The Australian raven can be found in a wide range of natural and modified habitats. It requires available water and trees (or buildings) to roost in or perch on. Preferred habitats include eucalypt-dominated sclerophyll forest, and farmland adjacent to trees. It is also found in heath and mangroves. In areas where it occurs with the little raven, namely over much of central New South Wales, Victoria and into South Australia, the Australian raven is restricted to more forested areas while the latter species prefers more open areas. Similarly in inland Australia it can share range with the little crow as the two do not appear to compete. However, the ranges of similar-sized forest raven and Torresian crow only narrowly overlap with the Australian raven as all three compete with each other. In central and western regions, Australian ravens and Torresian crows vye for the scattered uncommon trees and outcrops, and only one or the other are found there. It co-occurs with the forest raven in northeastern New South Wales from Port Stephens northwards.
The Australian raven has adapted very well to human habitation in some cities and is a common bird in Canberra, Sydney and Perth; in Melbourne and Adelaide it is replaced as the common corvid by the little raven, and by the Torresian crow in Brisbane.
Difficulties in distinguishing Australian corvids has hampered understanding of seasonal movements. The Australian raven is thought to be largely sedentary, with most movement of over 16 km due to flocks of non-breeding subadult birds. Juvenile birds leave their parents and join flocks when they are four or five months old. Smaller flocks of 8–30 birds stay within an area of around 260 square kilometres, while larger flocks of up to 300 birds may travel hundreds of kilometres seeking food.
A single breeding pair and their brood can occupy a territory of up to around 120 hectares and remains there year-round, though groups of ravens may enter this area to forage. If the female dies, the male Australian raven replaces her and maintains the territory, while if the male bird is lost, the female abandons the territory.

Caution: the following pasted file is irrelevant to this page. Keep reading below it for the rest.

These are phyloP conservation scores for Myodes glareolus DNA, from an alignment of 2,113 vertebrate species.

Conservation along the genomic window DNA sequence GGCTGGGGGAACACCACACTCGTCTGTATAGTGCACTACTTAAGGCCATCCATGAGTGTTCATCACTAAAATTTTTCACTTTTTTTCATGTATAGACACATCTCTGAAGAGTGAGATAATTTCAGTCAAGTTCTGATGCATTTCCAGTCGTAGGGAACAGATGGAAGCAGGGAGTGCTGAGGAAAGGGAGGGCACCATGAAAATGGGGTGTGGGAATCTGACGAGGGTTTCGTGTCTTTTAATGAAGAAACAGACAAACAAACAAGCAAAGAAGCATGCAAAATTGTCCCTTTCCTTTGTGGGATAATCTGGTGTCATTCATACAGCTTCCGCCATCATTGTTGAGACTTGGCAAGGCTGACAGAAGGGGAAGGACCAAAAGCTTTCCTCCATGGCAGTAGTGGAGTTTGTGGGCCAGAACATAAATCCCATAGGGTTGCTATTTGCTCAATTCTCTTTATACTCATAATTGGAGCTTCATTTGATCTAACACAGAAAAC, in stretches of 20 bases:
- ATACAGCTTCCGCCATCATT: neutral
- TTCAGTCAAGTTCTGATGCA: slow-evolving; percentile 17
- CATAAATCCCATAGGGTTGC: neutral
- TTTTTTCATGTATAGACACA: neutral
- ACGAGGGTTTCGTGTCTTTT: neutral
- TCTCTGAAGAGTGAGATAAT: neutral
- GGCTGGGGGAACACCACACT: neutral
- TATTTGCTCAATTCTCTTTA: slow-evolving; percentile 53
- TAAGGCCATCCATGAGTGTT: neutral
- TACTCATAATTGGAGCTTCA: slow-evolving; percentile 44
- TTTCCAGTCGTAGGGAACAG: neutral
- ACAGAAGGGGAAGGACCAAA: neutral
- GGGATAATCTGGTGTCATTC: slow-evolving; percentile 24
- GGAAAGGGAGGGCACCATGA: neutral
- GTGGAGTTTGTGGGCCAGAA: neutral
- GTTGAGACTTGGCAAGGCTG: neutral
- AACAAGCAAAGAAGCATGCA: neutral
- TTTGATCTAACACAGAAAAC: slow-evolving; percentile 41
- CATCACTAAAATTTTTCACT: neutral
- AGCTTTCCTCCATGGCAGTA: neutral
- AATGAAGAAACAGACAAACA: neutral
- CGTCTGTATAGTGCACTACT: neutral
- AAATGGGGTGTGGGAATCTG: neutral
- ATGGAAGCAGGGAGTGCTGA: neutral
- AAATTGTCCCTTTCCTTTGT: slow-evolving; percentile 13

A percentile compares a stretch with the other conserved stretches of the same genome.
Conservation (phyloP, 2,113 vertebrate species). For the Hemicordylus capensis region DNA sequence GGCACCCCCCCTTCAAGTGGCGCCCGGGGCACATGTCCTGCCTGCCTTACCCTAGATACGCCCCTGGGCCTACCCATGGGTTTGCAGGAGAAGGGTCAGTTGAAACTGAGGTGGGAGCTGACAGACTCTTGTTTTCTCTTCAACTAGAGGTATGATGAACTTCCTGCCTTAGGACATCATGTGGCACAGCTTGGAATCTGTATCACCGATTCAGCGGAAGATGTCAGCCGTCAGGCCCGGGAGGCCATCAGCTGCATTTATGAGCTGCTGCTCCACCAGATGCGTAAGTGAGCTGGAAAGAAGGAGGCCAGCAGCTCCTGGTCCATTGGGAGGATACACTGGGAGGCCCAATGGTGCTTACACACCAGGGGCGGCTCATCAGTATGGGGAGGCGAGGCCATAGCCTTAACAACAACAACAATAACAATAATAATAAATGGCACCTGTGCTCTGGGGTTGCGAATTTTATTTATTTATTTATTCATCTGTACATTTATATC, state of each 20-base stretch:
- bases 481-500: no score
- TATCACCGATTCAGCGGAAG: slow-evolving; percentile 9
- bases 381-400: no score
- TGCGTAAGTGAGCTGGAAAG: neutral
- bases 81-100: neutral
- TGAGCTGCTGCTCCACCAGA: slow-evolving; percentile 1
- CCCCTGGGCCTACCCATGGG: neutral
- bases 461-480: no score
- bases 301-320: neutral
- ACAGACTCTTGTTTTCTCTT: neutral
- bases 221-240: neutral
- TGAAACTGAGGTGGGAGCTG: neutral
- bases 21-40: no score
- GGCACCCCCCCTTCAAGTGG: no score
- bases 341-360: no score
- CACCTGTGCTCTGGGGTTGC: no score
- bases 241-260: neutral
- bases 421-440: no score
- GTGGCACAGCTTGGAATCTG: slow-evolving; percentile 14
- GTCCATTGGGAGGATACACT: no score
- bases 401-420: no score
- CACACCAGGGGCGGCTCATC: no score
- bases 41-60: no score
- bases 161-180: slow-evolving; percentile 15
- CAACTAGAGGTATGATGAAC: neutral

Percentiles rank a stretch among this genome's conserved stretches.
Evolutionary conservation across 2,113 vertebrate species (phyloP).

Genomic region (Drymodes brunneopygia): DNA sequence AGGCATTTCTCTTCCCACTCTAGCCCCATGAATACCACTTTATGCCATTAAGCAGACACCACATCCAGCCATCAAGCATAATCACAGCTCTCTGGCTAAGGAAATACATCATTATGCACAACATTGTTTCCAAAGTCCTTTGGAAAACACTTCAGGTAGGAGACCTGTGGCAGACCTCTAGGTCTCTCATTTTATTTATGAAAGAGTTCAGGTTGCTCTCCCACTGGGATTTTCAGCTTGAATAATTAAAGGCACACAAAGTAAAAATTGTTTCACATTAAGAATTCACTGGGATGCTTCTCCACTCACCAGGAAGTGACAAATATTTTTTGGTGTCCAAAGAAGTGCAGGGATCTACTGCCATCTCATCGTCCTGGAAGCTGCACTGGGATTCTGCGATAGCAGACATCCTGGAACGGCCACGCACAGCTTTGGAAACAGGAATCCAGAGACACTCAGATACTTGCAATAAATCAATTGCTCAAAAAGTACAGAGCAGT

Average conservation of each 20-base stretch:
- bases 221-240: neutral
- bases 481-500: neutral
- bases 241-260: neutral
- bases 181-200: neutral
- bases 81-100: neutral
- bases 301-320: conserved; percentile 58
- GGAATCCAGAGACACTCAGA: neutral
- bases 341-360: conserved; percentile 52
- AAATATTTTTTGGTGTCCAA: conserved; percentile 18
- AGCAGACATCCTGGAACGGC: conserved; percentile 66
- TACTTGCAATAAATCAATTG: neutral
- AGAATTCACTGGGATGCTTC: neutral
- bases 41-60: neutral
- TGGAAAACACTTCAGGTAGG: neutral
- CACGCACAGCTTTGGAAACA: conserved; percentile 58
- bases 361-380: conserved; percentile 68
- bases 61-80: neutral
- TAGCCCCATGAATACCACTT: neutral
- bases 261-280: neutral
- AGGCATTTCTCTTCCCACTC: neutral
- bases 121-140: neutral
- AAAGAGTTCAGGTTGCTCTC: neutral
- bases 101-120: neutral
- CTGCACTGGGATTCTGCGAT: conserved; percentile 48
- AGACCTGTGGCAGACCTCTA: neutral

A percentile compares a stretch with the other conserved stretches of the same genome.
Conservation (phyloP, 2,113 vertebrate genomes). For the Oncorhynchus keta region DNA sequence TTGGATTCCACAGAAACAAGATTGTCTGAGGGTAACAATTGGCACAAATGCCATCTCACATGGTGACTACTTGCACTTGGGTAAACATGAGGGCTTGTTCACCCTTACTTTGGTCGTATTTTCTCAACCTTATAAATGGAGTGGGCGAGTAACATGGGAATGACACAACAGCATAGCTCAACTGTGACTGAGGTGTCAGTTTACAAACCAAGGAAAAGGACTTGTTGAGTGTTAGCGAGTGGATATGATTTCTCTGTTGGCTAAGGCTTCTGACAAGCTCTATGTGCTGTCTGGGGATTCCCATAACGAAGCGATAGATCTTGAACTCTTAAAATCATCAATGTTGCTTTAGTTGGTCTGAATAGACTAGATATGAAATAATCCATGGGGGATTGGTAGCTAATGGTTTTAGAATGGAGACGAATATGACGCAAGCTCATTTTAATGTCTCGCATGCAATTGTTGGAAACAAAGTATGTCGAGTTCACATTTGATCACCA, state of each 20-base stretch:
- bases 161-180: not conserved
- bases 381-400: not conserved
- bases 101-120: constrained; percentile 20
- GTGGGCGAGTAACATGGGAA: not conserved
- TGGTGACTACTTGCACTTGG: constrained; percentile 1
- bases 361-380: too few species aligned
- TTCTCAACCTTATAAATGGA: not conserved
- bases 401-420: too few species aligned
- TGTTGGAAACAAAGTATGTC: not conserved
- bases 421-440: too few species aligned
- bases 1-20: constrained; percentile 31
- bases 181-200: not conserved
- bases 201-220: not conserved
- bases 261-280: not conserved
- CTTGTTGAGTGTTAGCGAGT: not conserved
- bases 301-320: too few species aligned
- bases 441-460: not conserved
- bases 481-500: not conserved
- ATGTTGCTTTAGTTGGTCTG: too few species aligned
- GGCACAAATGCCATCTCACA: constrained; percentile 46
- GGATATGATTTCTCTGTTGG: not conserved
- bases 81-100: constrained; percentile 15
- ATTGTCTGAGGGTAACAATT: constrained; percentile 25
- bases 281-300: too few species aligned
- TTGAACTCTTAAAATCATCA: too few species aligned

The Australian raven is a host for the channel-billed cuckoo (Scythrops novaehollandiae).
Australian ravens die most often by being shot, killed or poisoned. Despite their fondness for roadkill, fewer ravens are hit by vehicles than Australian magpies. Research in the 1950s and 60s showed that 64% of Australian ravens perished in their first year of life. Immature birds are most at risk of dying as they are more likely to come into conflict with farmers. Once they begin breeding at three years of age, they live another four to five years on average. During this time they produce two young each year. The longest-lived Australian raven recorded is an adult that was banded and recovered 12 years and 5 months later.
Australian ravens preen themselves frequently, particularly when roosting in the middle of the day. They also engage in allopreening, where birds will preen each others' head and neck. This takes place particularly in autumn, winter and spring and is important in pair bonding.
The Australian raven is omnivorous, though eats more meat than smaller corvids. Its diet in summer contains a high proportion of insects, while more plant items are eaten in autumn. Flesh makes up over half its diet in winter. Common invertebrates eaten include spiders, millipedes, centipedes (which ravens behead before eating), grasshoppers, cicadas and caterpillars (especially of the family Noctuidae), which are important in feeding nestlings. Australian ravens sometimes eat yabbies from the edges of dams. Unusually for a ground-feeding omnivore, earthworms are rarely eaten. They can kill birds as large as galahs and starlings. Most mammals are eaten as carrion, as many species are too large for the raven to kill.